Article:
Butterflies and Moths of North America (BAMONA); California Juniper is a host plant for Sequoia Sphinx moth (Sphinx sequoiae) larvae.

In Southwest Desert Flora also see: Redberry Juniper, Juniperus coahuilensis, Alligator Juniper Juniperus deppeana, Oneseed Juniper, Juniperus monosperma, Utah Juniper, Juniperus osteosperma and Arizona Cypress, Cupressus arizonica.

Ethno-Herbalist: Southern California Ethnobotany; Ethnobotany of Southern California Native Plants: California Juniper, Juniperus californica.

California Juniper has been used for food and medicine purposes by southwestern United States indigenous peoples.

  • Apache, White Mountain Drug, Anti-convulsive; Scorched twigs rubbed on body for fits.
  • Apache, White Mountain Drug, Cold Remedy; Infusion of leaves taken for colds.
  • Apache, White Mountain Drug, Gynecological Aid; Infusion of leaves taken by women previous to childbirth to relax muscles.
  • Cahuilla Food, Porridge; Dried berries ground into a flour and used to make mush or bread.
  • Diegueno Drug, Hypotensive; Infusion of leaves and bark taken for high blood pressures.
  • Kawaiisu Food, Bread & Cake; Berries seeded, pounded into a meal, moistened, molded into cakes and dried.
  • Kawaiisu Other, Hunting & Fishing Item; Wood used as the primary material for making bows, either self bows or sinew backed.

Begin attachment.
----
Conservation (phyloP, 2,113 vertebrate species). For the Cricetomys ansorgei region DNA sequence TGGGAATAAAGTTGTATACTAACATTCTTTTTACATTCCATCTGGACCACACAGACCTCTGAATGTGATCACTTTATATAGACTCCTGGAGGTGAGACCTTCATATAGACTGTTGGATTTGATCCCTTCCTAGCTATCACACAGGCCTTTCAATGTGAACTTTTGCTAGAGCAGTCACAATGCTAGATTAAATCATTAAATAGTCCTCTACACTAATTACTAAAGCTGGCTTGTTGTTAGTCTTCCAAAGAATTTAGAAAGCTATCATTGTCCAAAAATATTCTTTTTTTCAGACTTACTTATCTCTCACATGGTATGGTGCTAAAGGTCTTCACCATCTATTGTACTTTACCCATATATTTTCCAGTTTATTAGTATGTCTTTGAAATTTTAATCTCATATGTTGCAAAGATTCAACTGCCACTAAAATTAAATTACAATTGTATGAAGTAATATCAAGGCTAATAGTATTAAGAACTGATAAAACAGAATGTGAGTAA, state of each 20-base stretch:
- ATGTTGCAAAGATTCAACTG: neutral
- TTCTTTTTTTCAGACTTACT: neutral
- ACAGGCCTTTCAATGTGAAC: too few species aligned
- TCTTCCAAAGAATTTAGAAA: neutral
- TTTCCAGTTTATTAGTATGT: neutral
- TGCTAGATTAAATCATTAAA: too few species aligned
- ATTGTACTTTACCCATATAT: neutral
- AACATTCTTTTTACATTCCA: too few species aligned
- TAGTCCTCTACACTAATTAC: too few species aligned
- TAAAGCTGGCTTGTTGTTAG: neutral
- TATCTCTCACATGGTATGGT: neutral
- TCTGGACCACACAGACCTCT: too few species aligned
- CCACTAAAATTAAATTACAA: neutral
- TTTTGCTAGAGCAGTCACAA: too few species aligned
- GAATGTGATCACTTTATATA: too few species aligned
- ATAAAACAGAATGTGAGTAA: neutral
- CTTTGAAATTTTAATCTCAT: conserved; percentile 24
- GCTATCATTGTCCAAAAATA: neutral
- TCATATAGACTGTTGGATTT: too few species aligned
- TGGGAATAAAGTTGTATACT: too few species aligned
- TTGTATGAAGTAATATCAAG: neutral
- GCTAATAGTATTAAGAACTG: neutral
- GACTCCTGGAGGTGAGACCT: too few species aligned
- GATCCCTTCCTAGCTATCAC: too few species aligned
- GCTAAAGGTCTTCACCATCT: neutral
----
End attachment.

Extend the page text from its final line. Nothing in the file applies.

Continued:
• Mahuna Drug, Febrifuge; Infusion of berries taken or berries chewed for grippe fevers.

  • See complete listing of ethno-botanical uses at Native American Ethnobotany, University of Michigan, Dearborn.

    Date Profile Completed: 06/25/2017, updated 11/21/2017
    U.S. Dept. of Agriculture, Natural Resources Conservation Service on-line database and USGS ITIS search - (accessed 06/25/2017)
    The Plant List (2013). Version 1.1. Published on the Internet; (accessed 06/25/2017).
    Native Plant Information Network, NPIN (2013). Published on the Internet [accessed: 06/25/2017]. Lady Bird Johnson Wildflower Center at The University of Texas, Austin, TX.
    Robert P. Adams FNA FNA | Family List | FNA Vol. 2 | Cupressaceae | Juniperus; 10. Juniperus californica Carrière, 3: 352. 1854.; Flora of North America Editorial Committee, eds. 1993+. Flora of North America North of Mexico. 16+ vols. New York and Oxford.
    Bartel, Jim A. 1994. Vascular Plants of Arizona: Cupressaceae. J. Ariz. - Nev. Acad. Sci. Volume 27, 195-200.
    The Jepson Desert Manual; 2002; Baldwin, Bruce G., et. al.; The Jepson Desert Manual: Vascular Plants of Southeastern California; page 76 Univ. of California Press, Berkeley and Los Angeles, California
    Cope, Amy B. 1992. Juniperus californica. In: Fire Effects Information System, [Online]. U.S. Department of Agriculture, Forest Service, Rocky Mountain Research Station, Fire Sciences Laboratory (Producer).
    Available: [2017, June 25].
    BAMONA; Butterflies and Moths of North America; Collecting and sharing data about Lepidoptera; (accessed 06/25/2017).
    SEINet synonyms, scientific names, geographic locations, general information - (accessed Juniperus).